I met an inspiring teenager with leukaemia who aspired to be a doctor herself. She travelled alone to the hospital every day. Imagining how lonely this treatment must be was harrowing. I spent an hour talking to her while closely monitoring her blood transfusion. At the time I didn't think this was important, but seeing her face light up when she saw me walk onto the ward the following day and her encouraging wave is something that I will remember forever.
I have so many stories similar to these that I will cherish forever, only wishing that I was able to keep in contact with the wards and see how the children are doing now.
After an emotionally busy week I think the weekends off were so important to balance us out and prepare us for what was to come.
Walking past wild zebra and giraffes on the way to the pickup point was an unexpected and breathtaking end to the day.
In Zambia, the main trip everyone talks about is the trip to Livingstone. With an 8 hour drive each way in a crowded and hot coach, what we experienced was more than worth it. Livingstone is the home of Victoria Falls. After spending an amazing day walking around the falls we were able to go to the top and get a boat to a tiny island at the edge of the waterfall. We sat and swam at the edge of the falls. One of the most beautiful breathtaking things I have ever seen. It was followed by cocktails and nibbles in the most picturesque place before having to return to the real world. Walking past wild zebra and giraffes on the way to the pickup point was an unexpected and breathtaking end to the day.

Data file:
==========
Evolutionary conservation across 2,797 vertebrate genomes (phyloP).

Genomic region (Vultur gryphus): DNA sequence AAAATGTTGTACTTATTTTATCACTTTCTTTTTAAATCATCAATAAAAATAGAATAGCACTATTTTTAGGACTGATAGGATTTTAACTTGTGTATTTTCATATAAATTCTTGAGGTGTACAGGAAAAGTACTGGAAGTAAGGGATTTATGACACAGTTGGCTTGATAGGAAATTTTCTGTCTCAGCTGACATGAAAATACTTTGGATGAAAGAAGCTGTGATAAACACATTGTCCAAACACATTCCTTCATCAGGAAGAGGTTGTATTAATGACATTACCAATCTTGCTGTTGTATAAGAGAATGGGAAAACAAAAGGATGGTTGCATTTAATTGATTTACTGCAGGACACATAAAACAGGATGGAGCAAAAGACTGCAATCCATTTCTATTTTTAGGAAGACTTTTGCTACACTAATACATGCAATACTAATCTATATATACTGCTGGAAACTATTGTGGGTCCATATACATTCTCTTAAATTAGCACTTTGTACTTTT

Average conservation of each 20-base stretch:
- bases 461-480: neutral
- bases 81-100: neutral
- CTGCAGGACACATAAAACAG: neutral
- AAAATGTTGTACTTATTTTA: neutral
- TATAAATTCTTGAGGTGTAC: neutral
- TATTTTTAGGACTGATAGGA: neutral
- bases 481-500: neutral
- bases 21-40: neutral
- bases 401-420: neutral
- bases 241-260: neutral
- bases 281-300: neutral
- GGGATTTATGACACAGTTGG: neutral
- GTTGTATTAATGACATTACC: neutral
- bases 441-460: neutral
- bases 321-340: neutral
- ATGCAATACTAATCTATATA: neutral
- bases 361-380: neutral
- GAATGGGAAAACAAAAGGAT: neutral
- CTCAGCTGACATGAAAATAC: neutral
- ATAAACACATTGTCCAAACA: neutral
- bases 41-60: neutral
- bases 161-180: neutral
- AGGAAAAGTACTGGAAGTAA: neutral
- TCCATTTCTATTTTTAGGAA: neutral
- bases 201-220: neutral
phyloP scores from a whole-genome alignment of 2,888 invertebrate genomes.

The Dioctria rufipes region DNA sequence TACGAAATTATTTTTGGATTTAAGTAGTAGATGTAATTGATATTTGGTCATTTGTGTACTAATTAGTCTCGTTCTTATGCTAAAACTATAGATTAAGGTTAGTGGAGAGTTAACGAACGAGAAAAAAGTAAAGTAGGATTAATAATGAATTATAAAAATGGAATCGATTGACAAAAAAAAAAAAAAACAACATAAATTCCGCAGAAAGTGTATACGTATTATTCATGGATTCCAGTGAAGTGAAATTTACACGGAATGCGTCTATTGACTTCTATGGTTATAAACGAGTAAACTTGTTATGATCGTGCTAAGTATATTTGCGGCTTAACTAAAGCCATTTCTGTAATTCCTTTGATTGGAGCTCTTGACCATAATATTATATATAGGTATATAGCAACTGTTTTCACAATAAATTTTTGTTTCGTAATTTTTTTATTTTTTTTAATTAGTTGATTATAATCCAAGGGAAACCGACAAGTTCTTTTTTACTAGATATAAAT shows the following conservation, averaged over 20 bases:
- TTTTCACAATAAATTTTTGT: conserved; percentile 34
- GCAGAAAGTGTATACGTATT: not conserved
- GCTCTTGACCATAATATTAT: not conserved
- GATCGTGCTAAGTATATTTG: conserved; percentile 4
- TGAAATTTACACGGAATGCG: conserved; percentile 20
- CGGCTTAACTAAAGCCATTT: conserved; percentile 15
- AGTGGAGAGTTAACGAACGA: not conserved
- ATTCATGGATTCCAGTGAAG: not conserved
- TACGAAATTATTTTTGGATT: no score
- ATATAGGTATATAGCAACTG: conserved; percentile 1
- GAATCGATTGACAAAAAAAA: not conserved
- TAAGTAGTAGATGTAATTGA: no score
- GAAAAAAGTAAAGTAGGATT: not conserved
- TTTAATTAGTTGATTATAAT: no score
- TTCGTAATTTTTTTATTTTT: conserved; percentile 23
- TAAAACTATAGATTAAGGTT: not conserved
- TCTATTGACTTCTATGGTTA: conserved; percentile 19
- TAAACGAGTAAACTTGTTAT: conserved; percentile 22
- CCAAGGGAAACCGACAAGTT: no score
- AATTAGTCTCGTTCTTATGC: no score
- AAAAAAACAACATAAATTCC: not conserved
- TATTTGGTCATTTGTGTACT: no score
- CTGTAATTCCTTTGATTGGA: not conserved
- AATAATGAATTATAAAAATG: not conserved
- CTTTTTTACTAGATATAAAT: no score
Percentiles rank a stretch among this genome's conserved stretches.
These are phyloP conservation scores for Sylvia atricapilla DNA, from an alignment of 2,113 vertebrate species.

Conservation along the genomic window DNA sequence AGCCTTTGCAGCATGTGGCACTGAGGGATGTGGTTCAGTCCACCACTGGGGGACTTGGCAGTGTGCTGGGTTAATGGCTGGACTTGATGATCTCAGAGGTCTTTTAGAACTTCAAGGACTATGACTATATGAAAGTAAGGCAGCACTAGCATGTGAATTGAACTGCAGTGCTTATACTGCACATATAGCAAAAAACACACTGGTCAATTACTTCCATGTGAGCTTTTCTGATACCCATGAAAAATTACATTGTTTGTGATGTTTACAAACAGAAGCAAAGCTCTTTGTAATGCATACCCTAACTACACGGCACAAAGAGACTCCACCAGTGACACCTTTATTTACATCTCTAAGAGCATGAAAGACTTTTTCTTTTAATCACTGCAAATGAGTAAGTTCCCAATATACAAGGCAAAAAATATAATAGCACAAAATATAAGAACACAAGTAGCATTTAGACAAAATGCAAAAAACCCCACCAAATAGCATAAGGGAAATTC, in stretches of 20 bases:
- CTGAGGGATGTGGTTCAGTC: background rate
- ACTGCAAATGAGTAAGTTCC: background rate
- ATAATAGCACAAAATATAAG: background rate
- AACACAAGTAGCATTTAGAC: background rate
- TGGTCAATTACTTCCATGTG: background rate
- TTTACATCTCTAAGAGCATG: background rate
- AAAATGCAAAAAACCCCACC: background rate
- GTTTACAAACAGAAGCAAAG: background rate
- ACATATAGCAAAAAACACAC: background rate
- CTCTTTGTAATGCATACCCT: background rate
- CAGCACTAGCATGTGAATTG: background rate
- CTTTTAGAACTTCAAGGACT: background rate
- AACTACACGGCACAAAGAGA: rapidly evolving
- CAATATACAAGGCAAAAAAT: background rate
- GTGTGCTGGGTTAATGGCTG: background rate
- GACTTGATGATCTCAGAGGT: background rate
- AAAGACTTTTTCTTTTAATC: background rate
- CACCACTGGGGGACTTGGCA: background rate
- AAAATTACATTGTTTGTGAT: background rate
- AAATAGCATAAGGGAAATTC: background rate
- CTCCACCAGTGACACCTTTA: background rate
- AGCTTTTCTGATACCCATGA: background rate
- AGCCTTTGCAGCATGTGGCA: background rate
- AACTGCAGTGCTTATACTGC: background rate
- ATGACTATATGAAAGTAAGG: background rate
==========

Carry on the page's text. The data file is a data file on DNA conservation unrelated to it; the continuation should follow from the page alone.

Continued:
The next day was safari day. We travelled across the border to Botswana where we experienced a real African safari. We spent a morning on the Zambezi river before moving into the jeeps on land. Seeing elephants, hippos, crocodiles, monkeys and so much more.
In Lusaka, there were restaurants, bars, a club and amazing cocktails all within a half an hour walking distance. The perfect way to destress after an emotionally and physically demanding day at the hospital.
I would absolutely recommend an overseas placement to any student nurse. I was able to afford this life changing experience by fundraising and working and it was absolutely worth the effort.
I went to Zambia alone! It was my first solo trip and I hope people won't overlook this opportunity because they don't have anyone to go with. Flights can be daunting but on arrival that all disappears when you meet your new, fabulous family. I think I might have even shed a few tears when the time came to leave people behind.
The in-country team became my parents - teaching me how to hand wash clothes, cook and eat traditionally, and discuss traumatic moments I’d witnessed in the hospital or even have a laugh with. The other students were all fantastic - whether from England, Belgium, Hong Kong or Australia - they all have the same passion for health care as you do and that was so comforting and beneficial to always have someone to talk to.
I can't wait to book my next adventure, hopefully between uni and becoming fully qualified!